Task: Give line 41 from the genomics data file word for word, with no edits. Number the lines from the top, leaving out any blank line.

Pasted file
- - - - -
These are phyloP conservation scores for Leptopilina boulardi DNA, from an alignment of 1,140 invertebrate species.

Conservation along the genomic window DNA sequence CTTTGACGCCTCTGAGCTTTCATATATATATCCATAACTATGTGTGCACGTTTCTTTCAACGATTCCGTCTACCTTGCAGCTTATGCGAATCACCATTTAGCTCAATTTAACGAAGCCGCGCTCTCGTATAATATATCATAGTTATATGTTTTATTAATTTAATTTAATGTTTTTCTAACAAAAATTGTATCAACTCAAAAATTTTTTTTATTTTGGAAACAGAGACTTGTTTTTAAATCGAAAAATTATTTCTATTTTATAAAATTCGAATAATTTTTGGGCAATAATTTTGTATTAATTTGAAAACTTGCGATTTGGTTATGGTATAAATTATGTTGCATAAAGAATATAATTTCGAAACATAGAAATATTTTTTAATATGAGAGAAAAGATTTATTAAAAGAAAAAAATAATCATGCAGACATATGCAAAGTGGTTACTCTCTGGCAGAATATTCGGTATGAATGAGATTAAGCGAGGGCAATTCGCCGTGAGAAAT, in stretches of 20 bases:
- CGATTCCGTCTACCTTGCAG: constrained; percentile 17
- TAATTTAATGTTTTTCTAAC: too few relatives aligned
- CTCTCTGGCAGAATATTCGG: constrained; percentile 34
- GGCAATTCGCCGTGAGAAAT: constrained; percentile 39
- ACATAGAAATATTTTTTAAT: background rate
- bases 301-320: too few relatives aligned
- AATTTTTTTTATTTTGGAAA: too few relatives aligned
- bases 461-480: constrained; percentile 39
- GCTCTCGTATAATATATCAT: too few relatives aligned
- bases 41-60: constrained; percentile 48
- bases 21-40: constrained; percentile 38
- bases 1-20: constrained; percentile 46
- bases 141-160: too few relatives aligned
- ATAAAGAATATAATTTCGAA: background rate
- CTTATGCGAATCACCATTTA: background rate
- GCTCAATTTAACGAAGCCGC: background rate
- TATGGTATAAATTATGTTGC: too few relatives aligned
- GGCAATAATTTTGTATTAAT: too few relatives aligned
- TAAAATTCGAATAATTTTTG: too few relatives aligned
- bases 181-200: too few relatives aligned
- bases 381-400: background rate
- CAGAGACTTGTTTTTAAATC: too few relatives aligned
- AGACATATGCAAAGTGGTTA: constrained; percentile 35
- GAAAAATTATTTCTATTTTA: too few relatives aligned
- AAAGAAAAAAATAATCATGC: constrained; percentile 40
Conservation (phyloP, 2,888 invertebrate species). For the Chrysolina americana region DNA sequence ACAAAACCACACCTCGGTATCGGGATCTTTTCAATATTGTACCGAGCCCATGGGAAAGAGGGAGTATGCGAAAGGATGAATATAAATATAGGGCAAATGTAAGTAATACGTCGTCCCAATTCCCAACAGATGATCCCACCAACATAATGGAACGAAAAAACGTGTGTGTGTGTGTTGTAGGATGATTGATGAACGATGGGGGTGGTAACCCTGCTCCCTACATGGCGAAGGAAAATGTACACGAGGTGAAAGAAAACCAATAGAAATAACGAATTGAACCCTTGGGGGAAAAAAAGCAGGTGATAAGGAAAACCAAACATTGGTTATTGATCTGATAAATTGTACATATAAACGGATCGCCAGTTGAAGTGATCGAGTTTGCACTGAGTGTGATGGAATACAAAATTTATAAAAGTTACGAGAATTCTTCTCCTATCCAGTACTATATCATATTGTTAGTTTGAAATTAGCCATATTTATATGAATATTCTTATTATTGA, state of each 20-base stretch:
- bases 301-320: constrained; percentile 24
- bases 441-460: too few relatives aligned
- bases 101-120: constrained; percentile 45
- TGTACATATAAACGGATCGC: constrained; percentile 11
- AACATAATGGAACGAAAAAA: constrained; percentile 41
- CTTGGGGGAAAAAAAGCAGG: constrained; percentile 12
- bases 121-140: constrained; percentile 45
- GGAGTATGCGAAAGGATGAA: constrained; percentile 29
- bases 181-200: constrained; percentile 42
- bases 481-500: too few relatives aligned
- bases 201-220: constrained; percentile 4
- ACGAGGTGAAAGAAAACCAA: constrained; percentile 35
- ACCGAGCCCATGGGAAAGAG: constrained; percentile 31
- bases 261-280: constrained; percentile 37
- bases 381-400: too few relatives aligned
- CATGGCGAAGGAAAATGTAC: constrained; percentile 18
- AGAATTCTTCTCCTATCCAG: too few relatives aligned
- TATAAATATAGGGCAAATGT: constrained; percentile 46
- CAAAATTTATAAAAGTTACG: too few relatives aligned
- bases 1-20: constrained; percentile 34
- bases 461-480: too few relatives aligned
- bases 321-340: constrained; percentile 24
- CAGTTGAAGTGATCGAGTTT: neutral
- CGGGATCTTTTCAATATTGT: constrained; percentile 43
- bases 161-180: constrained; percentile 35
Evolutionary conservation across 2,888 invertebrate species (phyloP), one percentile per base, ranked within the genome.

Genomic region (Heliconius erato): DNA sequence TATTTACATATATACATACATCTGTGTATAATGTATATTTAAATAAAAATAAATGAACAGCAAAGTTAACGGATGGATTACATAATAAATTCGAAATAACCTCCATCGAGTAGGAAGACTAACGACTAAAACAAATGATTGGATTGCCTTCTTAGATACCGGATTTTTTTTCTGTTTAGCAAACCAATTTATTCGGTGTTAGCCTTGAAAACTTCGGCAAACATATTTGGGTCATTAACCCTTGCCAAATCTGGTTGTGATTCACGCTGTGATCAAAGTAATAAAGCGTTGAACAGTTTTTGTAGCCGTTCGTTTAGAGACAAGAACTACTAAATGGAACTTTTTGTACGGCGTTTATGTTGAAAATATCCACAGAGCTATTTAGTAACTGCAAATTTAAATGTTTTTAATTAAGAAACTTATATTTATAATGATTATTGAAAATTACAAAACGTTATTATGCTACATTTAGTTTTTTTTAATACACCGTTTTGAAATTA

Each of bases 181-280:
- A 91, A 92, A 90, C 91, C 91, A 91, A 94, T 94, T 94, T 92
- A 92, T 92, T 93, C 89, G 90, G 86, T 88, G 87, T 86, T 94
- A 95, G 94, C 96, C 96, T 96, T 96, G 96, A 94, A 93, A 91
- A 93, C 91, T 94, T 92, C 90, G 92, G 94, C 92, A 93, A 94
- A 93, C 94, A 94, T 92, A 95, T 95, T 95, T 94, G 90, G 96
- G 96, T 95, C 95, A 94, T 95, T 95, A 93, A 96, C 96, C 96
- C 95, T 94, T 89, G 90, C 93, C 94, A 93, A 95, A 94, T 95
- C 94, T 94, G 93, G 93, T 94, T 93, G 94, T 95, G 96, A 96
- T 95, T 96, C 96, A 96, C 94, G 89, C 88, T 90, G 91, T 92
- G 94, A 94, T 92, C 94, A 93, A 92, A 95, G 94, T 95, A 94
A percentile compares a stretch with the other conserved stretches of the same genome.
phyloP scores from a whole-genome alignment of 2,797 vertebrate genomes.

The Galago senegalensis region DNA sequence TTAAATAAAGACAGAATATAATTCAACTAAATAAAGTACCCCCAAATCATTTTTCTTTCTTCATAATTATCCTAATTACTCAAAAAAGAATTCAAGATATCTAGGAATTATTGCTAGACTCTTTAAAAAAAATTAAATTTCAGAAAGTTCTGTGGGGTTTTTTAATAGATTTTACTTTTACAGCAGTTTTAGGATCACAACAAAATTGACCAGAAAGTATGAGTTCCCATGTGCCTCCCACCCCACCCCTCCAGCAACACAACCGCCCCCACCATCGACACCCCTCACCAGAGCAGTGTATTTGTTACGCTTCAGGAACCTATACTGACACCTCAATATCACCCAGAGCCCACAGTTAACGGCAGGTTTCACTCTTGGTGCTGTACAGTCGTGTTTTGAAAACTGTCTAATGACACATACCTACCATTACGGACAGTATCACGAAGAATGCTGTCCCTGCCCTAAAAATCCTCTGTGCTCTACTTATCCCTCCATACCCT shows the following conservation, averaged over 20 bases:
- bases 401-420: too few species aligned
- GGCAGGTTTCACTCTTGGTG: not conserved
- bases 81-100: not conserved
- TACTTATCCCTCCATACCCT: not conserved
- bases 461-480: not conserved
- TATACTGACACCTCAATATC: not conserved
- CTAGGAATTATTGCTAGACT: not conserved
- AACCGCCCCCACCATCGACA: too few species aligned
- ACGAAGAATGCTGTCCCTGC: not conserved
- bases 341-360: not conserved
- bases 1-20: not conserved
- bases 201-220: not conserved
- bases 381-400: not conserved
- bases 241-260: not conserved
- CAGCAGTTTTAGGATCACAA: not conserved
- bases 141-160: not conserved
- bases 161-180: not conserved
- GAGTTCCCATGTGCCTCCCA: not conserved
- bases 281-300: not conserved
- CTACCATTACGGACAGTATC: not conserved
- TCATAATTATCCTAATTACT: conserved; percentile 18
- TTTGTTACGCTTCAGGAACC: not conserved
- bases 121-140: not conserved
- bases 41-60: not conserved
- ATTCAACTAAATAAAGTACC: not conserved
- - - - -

- ACCGAGCCCATGGGAAAGAG: constrained; percentile 31